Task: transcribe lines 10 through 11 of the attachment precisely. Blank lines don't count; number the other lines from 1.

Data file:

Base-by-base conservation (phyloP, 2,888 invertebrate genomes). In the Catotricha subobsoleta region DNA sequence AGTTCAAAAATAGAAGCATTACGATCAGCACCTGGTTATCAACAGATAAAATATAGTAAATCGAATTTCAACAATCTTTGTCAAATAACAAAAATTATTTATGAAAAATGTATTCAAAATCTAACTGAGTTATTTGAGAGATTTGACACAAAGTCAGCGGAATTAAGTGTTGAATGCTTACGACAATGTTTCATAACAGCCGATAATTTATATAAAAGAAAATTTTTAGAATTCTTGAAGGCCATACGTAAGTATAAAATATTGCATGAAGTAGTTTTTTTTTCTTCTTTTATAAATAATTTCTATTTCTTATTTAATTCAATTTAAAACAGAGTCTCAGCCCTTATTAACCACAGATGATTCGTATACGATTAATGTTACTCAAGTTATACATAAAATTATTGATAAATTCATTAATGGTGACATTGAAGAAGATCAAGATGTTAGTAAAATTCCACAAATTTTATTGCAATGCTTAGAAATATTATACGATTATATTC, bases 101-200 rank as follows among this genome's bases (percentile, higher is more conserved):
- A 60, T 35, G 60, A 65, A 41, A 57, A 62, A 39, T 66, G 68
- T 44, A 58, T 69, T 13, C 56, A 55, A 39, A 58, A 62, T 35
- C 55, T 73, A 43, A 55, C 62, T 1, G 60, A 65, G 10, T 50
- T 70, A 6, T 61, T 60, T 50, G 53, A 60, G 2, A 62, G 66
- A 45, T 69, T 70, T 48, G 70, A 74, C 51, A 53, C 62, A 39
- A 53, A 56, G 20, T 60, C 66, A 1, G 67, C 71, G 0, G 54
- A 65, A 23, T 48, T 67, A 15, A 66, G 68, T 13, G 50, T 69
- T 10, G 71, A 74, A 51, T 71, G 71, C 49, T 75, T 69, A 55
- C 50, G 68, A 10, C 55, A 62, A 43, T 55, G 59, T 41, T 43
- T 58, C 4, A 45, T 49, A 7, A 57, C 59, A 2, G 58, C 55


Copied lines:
- C 50, G 68, A 10, C 55, A 62, A 43, T 55, G 59, T 41, T 43
- T 58, C 4, A 45, T 49, A 7, A 57, C 59, A 2, G 58, C 55